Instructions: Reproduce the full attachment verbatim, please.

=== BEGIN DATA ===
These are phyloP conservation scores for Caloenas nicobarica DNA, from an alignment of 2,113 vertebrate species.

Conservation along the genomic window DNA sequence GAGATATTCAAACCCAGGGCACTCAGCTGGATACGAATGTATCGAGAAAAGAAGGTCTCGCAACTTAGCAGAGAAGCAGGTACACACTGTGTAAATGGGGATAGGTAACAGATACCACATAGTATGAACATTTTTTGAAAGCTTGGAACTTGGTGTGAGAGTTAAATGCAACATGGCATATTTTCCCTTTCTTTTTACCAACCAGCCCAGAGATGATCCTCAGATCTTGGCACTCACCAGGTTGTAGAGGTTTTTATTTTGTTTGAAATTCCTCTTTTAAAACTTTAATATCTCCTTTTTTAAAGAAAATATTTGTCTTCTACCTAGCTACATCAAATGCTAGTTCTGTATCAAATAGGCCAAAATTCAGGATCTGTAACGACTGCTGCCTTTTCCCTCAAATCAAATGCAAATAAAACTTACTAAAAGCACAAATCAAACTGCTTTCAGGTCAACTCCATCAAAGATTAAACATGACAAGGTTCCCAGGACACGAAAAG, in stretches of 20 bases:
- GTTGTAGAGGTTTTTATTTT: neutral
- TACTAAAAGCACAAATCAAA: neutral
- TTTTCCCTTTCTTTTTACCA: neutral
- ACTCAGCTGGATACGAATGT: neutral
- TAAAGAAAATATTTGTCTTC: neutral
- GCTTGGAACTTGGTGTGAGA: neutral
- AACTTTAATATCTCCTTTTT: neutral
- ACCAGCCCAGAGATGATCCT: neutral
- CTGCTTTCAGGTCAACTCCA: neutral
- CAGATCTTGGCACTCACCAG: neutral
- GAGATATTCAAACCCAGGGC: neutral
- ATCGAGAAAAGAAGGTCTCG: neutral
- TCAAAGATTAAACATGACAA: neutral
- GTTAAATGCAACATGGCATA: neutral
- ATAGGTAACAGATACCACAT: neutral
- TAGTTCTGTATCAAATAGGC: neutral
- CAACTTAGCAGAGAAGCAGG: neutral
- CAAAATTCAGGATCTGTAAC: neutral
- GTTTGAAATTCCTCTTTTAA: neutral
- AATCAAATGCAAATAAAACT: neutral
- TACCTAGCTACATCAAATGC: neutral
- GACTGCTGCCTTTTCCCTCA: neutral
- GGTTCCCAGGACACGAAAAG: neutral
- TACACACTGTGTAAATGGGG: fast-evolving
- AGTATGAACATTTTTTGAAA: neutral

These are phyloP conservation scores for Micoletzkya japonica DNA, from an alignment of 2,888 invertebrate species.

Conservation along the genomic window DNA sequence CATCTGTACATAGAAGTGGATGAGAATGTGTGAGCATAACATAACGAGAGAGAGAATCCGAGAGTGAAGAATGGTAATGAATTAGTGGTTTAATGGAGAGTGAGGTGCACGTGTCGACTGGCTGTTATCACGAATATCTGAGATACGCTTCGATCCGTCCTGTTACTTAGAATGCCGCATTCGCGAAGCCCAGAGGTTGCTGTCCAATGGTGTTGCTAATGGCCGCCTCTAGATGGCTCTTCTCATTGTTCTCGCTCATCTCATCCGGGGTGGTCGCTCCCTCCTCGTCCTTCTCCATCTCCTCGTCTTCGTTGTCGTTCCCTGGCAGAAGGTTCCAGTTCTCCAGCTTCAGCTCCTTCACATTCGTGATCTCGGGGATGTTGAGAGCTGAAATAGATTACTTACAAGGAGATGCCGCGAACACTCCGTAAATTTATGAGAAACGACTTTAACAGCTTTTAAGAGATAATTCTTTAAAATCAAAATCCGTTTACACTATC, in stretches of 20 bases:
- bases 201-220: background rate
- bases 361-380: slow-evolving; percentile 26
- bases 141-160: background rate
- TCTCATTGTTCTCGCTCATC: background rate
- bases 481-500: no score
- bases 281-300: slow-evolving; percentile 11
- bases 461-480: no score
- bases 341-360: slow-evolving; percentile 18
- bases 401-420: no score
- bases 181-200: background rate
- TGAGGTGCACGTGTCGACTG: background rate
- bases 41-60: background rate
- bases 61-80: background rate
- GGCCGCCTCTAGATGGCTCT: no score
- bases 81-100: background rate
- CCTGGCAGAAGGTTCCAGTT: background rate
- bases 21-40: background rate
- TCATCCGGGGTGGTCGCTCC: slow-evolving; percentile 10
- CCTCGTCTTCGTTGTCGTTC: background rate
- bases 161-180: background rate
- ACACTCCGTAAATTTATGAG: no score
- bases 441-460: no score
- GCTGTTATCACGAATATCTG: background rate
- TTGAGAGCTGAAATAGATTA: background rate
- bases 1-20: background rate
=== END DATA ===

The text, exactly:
These are phyloP conservation scores for Caloenas nicobarica DNA, from an alignment of 2,113 vertebrate species.

Conservation along the genomic window DNA sequence GAGATATTCAAACCCAGGGCACTCAGCTGGATACGAATGTATCGAGAAAAGAAGGTCTCGCAACTTAGCAGAGAAGCAGGTACACACTGTGTAAATGGGGATAGGTAACAGATACCACATAGTATGAACATTTTTTGAAAGCTTGGAACTTGGTGTGAGAGTTAAATGCAACATGGCATATTTTCCCTTTCTTTTTACCAACCAGCCCAGAGATGATCCTCAGATCTTGGCACTCACCAGGTTGTAGAGGTTTTTATTTTGTTTGAAATTCCTCTTTTAAAACTTTAATATCTCCTTTTTTAAAGAAAATATTTGTCTTCTACCTAGCTACATCAAATGCTAGTTCTGTATCAAATAGGCCAAAATTCAGGATCTGTAACGACTGCTGCCTTTTCCCTCAAATCAAATGCAAATAAAACTTACTAAAAGCACAAATCAAACTGCTTTCAGGTCAACTCCATCAAAGATTAAACATGACAAGGTTCCCAGGACACGAAAAG, in stretches of 20 bases:
- GTTGTAGAGGTTTTTATTTT: neutral
- TACTAAAAGCACAAATCAAA: neutral
- TTTTCCCTTTCTTTTTACCA: neutral
- ACTCAGCTGGATACGAATGT: neutral
- TAAAGAAAATATTTGTCTTC: neutral
- GCTTGGAACTTGGTGTGAGA: neutral
- AACTTTAATATCTCCTTTTT: neutral
- ACCAGCCCAGAGATGATCCT: neutral
- CTGCTTTCAGGTCAACTCCA: neutral
- CAGATCTTGGCACTCACCAG: neutral
- GAGATATTCAAACCCAGGGC: neutral
- ATCGAGAAAAGAAGGTCTCG: neutral
- TCAAAGATTAAACATGACAA: neutral
- GTTAAATGCAACATGGCATA: neutral
- ATAGGTAACAGATACCACAT: neutral
- TAGTTCTGTATCAAATAGGC: neutral
- CAACTTAGCAGAGAAGCAGG: neutral
- CAAAATTCAGGATCTGTAAC: neutral
- GTTTGAAATTCCTCTTTTAA: neutral
- AATCAAATGCAAATAAAACT: neutral
- TACCTAGCTACATCAAATGC: neutral
- GACTGCTGCCTTTTCCCTCA: neutral
- GGTTCCCAGGACACGAAAAG: neutral
- TACACACTGTGTAAATGGGG: fast-evolving
- AGTATGAACATTTTTTGAAA: neutral

These are phyloP conservation scores for Micoletzkya japonica DNA, from an alignment of 2,888 invertebrate species.

Conservation along the genomic window DNA sequence CATCTGTACATAGAAGTGGATGAGAATGTGTGAGCATAACATAACGAGAGAGAGAATCCGAGAGTGAAGAATGGTAATGAATTAGTGGTTTAATGGAGAGTGAGGTGCACGTGTCGACTGGCTGTTATCACGAATATCTGAGATACGCTTCGATCCGTCCTGTTACTTAGAATGCCGCATTCGCGAAGCCCAGAGGTTGCTGTCCAATGGTGTTGCTAATGGCCGCCTCTAGATGGCTCTTCTCATTGTTCTCGCTCATCTCATCCGGGGTGGTCGCTCCCTCCTCGTCCTTCTCCATCTCCTCGTCTTCGTTGTCGTTCCCTGGCAGAAGGTTCCAGTTCTCCAGCTTCAGCTCCTTCACATTCGTGATCTCGGGGATGTTGAGAGCTGAAATAGATTACTTACAAGGAGATGCCGCGAACACTCCGTAAATTTATGAGAAACGACTTTAACAGCTTTTAAGAGATAATTCTTTAAAATCAAAATCCGTTTACACTATC, in stretches of 20 bases:
- bases 201-220: background rate
- bases 361-380: slow-evolving; percentile 26
- bases 141-160: background rate
- TCTCATTGTTCTCGCTCATC: background rate
- bases 481-500: no score
- bases 281-300: slow-evolving; percentile 11
- bases 461-480: no score
- bases 341-360: slow-evolving; percentile 18
- bases 401-420: no score
- bases 181-200: background rate
- TGAGGTGCACGTGTCGACTG: background rate
- bases 41-60: background rate
- bases 61-80: background rate
- GGCCGCCTCTAGATGGCTCT: no score
- bases 81-100: background rate
- CCTGGCAGAAGGTTCCAGTT: background rate
- bases 21-40: background rate
- TCATCCGGGGTGGTCGCTCC: slow-evolving; percentile 10
- CCTCGTCTTCGTTGTCGTTC: background rate
- bases 161-180: background rate
- ACACTCCGTAAATTTATGAG: no score
- bases 441-460: no score
- GCTGTTATCACGAATATCTG: background rate
- TTGAGAGCTGAAATAGATTA: background rate
- bases 1-20: background rate